Vitalie needed nothing. All she ever kept with her was her little satchel, and the clothes on her back. This was the time traveler’s kit of essentials, and evidently a convention that never went out of style, even after four and a half billion years. All she needed to do was go back up to the ship, and say her goodbyes. It didn’t sound like she had spent too terribly much time there, but it must have been short enough to retain complete memories of them, and long enough to form real connections. After she was safely back in the tower, the Prototype disappeared, leaving them once more with the open air.
Right at the last second, though, Vito teleported back down to them with Burton. “You guys are gonna help us find what we’re looking for,” he said menacingly.
“Don’t be like that,” Burton commanded.
“I’m just trying to save your life.”
The Prototype reappeared above them, and the hatch reopened. A woman Étude didn’t recognize jumped through.
“Arcadia,” Vito lamented. “I thought you were covering for us.”
“I covered for you for two weeks,” she claimed. “The Captain was bound to realize you were missing eventually.” She pointed upwards. “You do realize that thing is a time machine, right? Anyway, she’s ordered me to bring you back, and if I don’t, she’s gonna follow through on her threat to abandon me in a dead universe. I know what it’s like to love someone so much, it makes you crazy. You’re the one who saved me from killing him, but right now, I’m going to do what I’ve been asked by any means necessary, ya dig? I suggest you jump yourself right back up there before I show you what I have in mind. Burton doesn’t age while he’s in the bulkverse. We’ll figure it out. You might even want to consider option two.”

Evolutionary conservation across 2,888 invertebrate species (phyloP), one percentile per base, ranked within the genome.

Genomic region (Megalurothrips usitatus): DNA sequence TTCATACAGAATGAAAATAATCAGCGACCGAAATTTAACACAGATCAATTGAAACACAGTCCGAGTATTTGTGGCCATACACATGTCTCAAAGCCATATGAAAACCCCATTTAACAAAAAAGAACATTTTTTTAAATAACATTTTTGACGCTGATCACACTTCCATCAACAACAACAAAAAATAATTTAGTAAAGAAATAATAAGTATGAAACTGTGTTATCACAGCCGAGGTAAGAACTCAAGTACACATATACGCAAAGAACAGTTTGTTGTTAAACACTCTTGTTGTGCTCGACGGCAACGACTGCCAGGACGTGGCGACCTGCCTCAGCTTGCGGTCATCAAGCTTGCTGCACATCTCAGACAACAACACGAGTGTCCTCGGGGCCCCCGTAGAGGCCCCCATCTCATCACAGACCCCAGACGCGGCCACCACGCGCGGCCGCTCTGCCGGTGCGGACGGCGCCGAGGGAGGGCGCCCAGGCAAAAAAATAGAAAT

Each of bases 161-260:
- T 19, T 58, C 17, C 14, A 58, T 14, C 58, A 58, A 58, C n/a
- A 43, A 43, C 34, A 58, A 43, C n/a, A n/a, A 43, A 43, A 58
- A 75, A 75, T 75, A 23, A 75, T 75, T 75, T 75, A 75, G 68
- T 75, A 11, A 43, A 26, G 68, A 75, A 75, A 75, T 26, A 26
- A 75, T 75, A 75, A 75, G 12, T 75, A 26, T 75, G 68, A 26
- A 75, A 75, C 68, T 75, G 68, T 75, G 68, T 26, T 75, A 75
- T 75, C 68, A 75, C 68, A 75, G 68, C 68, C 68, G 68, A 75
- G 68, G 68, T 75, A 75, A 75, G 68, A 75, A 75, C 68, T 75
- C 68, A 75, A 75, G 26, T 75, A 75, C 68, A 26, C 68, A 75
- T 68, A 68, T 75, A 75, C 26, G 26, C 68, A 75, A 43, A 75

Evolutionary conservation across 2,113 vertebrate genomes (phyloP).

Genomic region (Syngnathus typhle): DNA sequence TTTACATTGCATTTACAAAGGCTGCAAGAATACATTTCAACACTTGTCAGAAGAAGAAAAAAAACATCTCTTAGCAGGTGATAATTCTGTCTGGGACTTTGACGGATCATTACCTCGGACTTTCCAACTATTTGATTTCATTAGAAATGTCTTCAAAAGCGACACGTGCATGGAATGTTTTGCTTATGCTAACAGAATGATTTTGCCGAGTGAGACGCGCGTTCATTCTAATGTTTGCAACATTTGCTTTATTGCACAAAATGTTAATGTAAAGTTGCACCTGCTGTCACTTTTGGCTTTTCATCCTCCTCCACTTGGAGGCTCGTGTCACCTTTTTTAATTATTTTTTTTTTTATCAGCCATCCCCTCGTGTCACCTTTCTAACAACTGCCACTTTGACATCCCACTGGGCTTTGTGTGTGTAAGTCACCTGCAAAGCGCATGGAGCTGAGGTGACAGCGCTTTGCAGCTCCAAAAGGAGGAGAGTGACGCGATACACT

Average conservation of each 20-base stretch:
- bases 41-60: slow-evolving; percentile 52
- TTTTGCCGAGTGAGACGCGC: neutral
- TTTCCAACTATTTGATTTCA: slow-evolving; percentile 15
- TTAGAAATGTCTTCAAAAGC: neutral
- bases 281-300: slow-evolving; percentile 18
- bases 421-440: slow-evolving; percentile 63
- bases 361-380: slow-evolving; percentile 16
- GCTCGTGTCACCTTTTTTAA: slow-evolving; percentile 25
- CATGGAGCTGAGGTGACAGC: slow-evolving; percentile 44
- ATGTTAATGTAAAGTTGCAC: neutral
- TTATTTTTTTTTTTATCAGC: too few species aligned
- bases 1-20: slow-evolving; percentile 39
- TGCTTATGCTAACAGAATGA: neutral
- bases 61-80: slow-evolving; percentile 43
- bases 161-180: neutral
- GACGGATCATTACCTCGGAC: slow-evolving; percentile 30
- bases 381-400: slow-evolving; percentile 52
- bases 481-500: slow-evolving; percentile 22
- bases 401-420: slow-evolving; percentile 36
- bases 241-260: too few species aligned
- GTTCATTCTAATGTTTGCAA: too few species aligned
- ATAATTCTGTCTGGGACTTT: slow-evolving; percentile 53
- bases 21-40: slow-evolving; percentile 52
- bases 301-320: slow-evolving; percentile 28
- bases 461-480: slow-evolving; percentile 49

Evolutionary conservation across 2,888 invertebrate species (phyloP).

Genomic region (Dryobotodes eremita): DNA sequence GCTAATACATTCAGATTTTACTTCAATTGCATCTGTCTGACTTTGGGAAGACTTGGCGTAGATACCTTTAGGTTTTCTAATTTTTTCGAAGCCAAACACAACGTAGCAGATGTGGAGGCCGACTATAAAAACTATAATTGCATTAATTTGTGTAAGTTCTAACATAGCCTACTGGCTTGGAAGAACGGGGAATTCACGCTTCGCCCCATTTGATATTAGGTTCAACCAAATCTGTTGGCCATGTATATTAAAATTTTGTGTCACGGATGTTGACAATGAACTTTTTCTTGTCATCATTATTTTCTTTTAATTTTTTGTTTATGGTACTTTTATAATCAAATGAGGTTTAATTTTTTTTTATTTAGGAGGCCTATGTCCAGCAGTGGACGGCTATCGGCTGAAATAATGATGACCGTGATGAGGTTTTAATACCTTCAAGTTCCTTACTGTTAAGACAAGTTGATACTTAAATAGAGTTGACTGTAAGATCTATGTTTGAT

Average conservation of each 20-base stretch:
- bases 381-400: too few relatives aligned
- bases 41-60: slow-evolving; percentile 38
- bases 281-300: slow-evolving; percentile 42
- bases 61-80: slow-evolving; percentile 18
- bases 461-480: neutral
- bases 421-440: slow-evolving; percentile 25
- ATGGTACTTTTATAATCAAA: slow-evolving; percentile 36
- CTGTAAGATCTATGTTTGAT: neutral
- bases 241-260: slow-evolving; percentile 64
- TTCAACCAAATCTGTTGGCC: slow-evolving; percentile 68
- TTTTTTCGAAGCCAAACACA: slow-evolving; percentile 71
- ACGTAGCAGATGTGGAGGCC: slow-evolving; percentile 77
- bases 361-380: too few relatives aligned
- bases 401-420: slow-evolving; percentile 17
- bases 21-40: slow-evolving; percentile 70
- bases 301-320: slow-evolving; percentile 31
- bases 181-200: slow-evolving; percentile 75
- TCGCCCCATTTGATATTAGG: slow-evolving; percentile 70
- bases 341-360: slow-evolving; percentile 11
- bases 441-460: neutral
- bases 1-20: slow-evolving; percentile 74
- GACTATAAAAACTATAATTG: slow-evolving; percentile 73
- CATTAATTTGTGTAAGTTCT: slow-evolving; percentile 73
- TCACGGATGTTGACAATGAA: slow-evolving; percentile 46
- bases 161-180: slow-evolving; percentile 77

Vito reluctantly teleported himself and Burton away.
“What’s option two?” Étude asked. It didn’t sound good.
“Option two is him shedding his own immortality so he and Burton can grow old together,” Arcadia responded. “Have you been to sleep since you drank the water?”
“No,” Étude answered. “Why?”
She nodded. “I have a little bit of experience screwing with people’s memories. The timer begins the next time you wake up. I can almost guarantee that that’s how this works.” She nodded once towards Tertius. “Maybe he can help you get your memories back. Maybe he can help you too, Vitalie.” She waited a beat. “Maybe he can’t.”
“Thank you, Miss Preston,” Vitalie said to her honestly.
Arcadia didn’t seem like the horrible ghoul Étude remembered her mother telling her about when she was a child.
When Étude woke up the next morning, she couldn’t remember a single thing that had happened to her before the age of nine.

No comments :

Post a Comment